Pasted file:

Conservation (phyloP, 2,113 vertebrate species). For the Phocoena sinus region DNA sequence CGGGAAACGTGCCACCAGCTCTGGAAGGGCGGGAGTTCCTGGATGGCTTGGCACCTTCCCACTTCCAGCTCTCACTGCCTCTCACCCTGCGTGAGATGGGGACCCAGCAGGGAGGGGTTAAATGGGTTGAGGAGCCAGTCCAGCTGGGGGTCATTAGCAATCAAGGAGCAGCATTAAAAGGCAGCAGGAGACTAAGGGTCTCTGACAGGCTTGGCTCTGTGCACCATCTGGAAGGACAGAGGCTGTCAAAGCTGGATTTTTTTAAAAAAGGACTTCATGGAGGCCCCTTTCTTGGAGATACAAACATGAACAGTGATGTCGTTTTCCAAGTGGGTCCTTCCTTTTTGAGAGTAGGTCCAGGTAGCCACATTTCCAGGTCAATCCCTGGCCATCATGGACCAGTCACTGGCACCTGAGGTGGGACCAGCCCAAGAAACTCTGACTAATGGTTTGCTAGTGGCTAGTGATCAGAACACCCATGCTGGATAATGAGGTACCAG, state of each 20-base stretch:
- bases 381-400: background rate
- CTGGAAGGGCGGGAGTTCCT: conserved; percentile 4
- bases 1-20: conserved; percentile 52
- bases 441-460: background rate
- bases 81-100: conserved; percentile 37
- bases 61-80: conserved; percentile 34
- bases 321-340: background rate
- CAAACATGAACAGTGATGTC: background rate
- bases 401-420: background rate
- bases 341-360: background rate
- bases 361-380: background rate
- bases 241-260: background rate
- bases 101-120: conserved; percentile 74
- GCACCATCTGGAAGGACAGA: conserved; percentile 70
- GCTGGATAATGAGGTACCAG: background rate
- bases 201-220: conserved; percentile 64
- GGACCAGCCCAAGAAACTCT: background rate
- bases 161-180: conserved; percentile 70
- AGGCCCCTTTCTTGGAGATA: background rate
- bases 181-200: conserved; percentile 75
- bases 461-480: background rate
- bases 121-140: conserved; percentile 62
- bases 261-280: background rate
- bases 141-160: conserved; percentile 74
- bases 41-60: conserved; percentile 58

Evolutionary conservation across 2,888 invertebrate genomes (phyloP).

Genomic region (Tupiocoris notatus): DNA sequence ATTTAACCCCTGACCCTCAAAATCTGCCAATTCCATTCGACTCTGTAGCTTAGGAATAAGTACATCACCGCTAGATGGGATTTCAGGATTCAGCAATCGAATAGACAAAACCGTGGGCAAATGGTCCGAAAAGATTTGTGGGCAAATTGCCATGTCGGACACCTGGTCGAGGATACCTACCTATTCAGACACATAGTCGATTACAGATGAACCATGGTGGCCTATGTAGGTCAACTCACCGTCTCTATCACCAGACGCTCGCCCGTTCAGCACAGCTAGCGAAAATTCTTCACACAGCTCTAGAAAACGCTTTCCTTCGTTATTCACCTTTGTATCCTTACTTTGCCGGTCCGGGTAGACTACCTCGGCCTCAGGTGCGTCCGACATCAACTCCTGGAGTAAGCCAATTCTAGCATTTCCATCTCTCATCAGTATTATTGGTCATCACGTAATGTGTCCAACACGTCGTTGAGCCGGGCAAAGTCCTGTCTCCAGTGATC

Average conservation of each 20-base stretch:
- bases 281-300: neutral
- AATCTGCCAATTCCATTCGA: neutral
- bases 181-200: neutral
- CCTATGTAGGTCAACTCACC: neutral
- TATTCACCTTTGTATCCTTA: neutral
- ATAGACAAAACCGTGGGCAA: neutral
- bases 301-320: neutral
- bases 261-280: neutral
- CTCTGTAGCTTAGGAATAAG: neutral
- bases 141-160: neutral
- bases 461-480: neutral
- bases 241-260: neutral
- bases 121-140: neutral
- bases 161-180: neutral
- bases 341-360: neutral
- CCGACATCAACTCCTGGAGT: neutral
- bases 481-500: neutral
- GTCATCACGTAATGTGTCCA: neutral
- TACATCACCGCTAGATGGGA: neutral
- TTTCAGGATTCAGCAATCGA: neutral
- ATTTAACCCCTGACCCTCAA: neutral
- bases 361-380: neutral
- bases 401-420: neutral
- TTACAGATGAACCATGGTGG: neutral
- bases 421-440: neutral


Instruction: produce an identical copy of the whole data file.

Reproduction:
Conservation (phyloP, 2,113 vertebrate species). For the Phocoena sinus region DNA sequence CGGGAAACGTGCCACCAGCTCTGGAAGGGCGGGAGTTCCTGGATGGCTTGGCACCTTCCCACTTCCAGCTCTCACTGCCTCTCACCCTGCGTGAGATGGGGACCCAGCAGGGAGGGGTTAAATGGGTTGAGGAGCCAGTCCAGCTGGGGGTCATTAGCAATCAAGGAGCAGCATTAAAAGGCAGCAGGAGACTAAGGGTCTCTGACAGGCTTGGCTCTGTGCACCATCTGGAAGGACAGAGGCTGTCAAAGCTGGATTTTTTTAAAAAAGGACTTCATGGAGGCCCCTTTCTTGGAGATACAAACATGAACAGTGATGTCGTTTTCCAAGTGGGTCCTTCCTTTTTGAGAGTAGGTCCAGGTAGCCACATTTCCAGGTCAATCCCTGGCCATCATGGACCAGTCACTGGCACCTGAGGTGGGACCAGCCCAAGAAACTCTGACTAATGGTTTGCTAGTGGCTAGTGATCAGAACACCCATGCTGGATAATGAGGTACCAG, state of each 20-base stretch:
- bases 381-400: background rate
- CTGGAAGGGCGGGAGTTCCT: conserved; percentile 4
- bases 1-20: conserved; percentile 52
- bases 441-460: background rate
- bases 81-100: conserved; percentile 37
- bases 61-80: conserved; percentile 34
- bases 321-340: background rate
- CAAACATGAACAGTGATGTC: background rate
- bases 401-420: background rate
- bases 341-360: background rate
- bases 361-380: background rate
- bases 241-260: background rate
- bases 101-120: conserved; percentile 74
- GCACCATCTGGAAGGACAGA: conserved; percentile 70
- GCTGGATAATGAGGTACCAG: background rate
- bases 201-220: conserved; percentile 64
- GGACCAGCCCAAGAAACTCT: background rate
- bases 161-180: conserved; percentile 70
- AGGCCCCTTTCTTGGAGATA: background rate
- bases 181-200: conserved; percentile 75
- bases 461-480: background rate
- bases 121-140: conserved; percentile 62
- bases 261-280: background rate
- bases 141-160: conserved; percentile 74
- bases 41-60: conserved; percentile 58

Evolutionary conservation across 2,888 invertebrate genomes (phyloP).

Genomic region (Tupiocoris notatus): DNA sequence ATTTAACCCCTGACCCTCAAAATCTGCCAATTCCATTCGACTCTGTAGCTTAGGAATAAGTACATCACCGCTAGATGGGATTTCAGGATTCAGCAATCGAATAGACAAAACCGTGGGCAAATGGTCCGAAAAGATTTGTGGGCAAATTGCCATGTCGGACACCTGGTCGAGGATACCTACCTATTCAGACACATAGTCGATTACAGATGAACCATGGTGGCCTATGTAGGTCAACTCACCGTCTCTATCACCAGACGCTCGCCCGTTCAGCACAGCTAGCGAAAATTCTTCACACAGCTCTAGAAAACGCTTTCCTTCGTTATTCACCTTTGTATCCTTACTTTGCCGGTCCGGGTAGACTACCTCGGCCTCAGGTGCGTCCGACATCAACTCCTGGAGTAAGCCAATTCTAGCATTTCCATCTCTCATCAGTATTATTGGTCATCACGTAATGTGTCCAACACGTCGTTGAGCCGGGCAAAGTCCTGTCTCCAGTGATC

Average conservation of each 20-base stretch:
- bases 281-300: neutral
- AATCTGCCAATTCCATTCGA: neutral
- bases 181-200: neutral
- CCTATGTAGGTCAACTCACC: neutral
- TATTCACCTTTGTATCCTTA: neutral
- ATAGACAAAACCGTGGGCAA: neutral
- bases 301-320: neutral
- bases 261-280: neutral
- CTCTGTAGCTTAGGAATAAG: neutral
- bases 141-160: neutral
- bases 461-480: neutral
- bases 241-260: neutral
- bases 121-140: neutral
- bases 161-180: neutral
- bases 341-360: neutral
- CCGACATCAACTCCTGGAGT: neutral
- bases 481-500: neutral
- GTCATCACGTAATGTGTCCA: neutral
- TACATCACCGCTAGATGGGA: neutral
- TTTCAGGATTCAGCAATCGA: neutral
- ATTTAACCCCTGACCCTCAA: neutral
- bases 361-380: neutral
- bases 401-420: neutral
- TTACAGATGAACCATGGTGG: neutral
- bases 421-440: neutral